California is proposing a plan to start the “California Dream Fund,” which is intended to allow the state to subsidize purchases by first-time homebuyers without any tax increases. They hope to achieve this by allowing investors to use their money to subsidize the purchase, in exchange for an equivalent share of ownership. This will be limited to 45% to prevent the investors from owning a majority share.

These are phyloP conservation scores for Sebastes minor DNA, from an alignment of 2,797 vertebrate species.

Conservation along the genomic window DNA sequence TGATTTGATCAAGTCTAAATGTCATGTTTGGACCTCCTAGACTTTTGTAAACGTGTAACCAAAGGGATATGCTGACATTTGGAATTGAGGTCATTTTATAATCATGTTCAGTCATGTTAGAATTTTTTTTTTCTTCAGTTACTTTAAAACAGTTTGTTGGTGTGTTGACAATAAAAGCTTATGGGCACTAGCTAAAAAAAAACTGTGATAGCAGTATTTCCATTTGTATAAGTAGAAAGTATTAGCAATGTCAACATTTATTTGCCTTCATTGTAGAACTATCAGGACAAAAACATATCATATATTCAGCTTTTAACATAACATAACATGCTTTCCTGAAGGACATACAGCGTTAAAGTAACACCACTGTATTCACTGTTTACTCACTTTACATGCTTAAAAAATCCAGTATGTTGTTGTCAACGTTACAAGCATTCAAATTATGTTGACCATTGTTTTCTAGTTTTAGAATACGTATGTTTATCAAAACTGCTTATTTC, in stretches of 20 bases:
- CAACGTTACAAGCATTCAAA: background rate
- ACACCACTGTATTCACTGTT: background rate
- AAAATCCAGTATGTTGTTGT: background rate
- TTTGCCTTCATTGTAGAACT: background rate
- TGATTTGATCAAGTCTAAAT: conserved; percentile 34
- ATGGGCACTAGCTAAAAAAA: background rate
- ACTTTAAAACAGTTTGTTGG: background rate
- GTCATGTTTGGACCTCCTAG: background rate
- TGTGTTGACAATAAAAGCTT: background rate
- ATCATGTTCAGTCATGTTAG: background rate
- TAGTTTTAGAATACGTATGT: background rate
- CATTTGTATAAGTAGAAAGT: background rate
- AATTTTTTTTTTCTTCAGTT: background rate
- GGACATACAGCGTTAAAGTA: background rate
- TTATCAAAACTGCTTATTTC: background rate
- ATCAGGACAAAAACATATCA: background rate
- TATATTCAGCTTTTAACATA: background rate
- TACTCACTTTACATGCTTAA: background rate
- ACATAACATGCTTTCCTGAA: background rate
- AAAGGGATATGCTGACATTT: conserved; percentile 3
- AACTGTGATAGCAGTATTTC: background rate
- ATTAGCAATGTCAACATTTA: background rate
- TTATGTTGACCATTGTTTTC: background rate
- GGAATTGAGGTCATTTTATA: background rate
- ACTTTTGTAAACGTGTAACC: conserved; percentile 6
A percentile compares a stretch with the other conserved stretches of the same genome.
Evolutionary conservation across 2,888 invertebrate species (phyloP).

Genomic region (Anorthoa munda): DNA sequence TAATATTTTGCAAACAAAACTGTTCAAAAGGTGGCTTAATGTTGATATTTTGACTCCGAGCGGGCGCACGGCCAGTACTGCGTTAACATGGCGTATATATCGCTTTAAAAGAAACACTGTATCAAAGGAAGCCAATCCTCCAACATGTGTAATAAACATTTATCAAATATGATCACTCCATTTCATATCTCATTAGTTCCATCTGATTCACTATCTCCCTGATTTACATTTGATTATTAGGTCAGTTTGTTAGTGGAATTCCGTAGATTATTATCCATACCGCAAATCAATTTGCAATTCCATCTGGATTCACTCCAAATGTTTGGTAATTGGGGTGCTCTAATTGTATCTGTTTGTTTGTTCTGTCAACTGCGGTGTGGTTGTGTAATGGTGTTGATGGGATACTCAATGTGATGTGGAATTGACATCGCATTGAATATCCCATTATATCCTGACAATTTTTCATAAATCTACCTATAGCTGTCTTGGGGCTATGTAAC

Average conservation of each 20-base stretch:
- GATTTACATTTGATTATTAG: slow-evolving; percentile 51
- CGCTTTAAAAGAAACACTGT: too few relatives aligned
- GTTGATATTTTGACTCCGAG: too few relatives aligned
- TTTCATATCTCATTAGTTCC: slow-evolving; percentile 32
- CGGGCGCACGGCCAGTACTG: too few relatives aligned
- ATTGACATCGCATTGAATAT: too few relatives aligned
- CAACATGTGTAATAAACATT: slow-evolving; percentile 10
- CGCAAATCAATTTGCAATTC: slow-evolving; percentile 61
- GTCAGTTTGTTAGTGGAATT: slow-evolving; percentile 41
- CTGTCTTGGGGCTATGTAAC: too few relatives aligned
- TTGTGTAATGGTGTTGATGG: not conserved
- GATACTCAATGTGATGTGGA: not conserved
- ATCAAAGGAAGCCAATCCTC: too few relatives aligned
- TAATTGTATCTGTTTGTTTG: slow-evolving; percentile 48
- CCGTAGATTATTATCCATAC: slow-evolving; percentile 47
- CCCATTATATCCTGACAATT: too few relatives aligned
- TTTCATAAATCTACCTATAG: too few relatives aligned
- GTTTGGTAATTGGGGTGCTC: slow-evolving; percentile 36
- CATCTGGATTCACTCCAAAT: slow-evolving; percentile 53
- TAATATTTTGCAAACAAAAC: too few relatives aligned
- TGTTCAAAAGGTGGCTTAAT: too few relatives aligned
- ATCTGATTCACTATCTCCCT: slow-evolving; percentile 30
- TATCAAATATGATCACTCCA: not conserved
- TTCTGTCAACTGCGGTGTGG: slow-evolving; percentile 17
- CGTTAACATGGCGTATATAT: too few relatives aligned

The plan is still in the works, but there are already a few criticisms. Currently, there is no indication of who is liable if the property goes into default. Is it only the buyer? Do the investors have a stake, since they have an ownership share? Is the state liable since they’re the ones providing the subsidy program? Perhaps these questions will be answered later, but if the answer is simply as existing law, the program is no different from a state matchmaking program between investors and prospective homebuyers. Furthermore, subsidizing home purchases does nothing to address the real problem — the fact that home prices are so exorbitantly high in the first place that the plan is being discussed to begin with. Subsidies will increase demand, but demand is already high; it’s the low supply that needs to be addressed.